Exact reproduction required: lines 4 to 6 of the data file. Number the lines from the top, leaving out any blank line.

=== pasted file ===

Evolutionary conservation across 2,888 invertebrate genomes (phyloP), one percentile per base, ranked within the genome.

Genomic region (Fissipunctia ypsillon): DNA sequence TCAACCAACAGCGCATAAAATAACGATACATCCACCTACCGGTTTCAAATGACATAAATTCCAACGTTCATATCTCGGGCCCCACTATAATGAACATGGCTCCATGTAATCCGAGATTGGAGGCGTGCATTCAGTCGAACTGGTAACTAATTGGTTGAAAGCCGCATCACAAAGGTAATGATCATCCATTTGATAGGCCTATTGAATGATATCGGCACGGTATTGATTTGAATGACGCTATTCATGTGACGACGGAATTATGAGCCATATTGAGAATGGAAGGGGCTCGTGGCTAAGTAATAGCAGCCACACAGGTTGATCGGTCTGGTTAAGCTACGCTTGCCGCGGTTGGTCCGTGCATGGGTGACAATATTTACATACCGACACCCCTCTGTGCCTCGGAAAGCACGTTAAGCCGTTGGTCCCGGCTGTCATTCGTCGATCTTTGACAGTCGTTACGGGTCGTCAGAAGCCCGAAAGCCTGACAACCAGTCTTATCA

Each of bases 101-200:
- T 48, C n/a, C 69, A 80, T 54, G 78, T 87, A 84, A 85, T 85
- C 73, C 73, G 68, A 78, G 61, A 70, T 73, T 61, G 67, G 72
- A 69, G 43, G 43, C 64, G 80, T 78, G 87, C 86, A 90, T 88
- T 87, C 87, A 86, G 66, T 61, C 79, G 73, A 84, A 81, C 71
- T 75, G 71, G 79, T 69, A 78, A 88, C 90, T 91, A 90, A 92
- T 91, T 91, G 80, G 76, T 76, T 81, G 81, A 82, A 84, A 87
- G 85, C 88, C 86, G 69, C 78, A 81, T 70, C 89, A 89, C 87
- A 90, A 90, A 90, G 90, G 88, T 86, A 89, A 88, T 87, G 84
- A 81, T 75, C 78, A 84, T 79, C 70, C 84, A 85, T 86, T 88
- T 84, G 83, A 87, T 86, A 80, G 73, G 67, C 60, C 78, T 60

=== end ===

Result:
- T 48, C n/a, C 69, A 80, T 54, G 78, T 87, A 84, A 85, T 85
- C 73, C 73, G 68, A 78, G 61, A 70, T 73, T 61, G 67, G 72
- A 69, G 43, G 43, C 64, G 80, T 78, G 87, C 86, A 90, T 88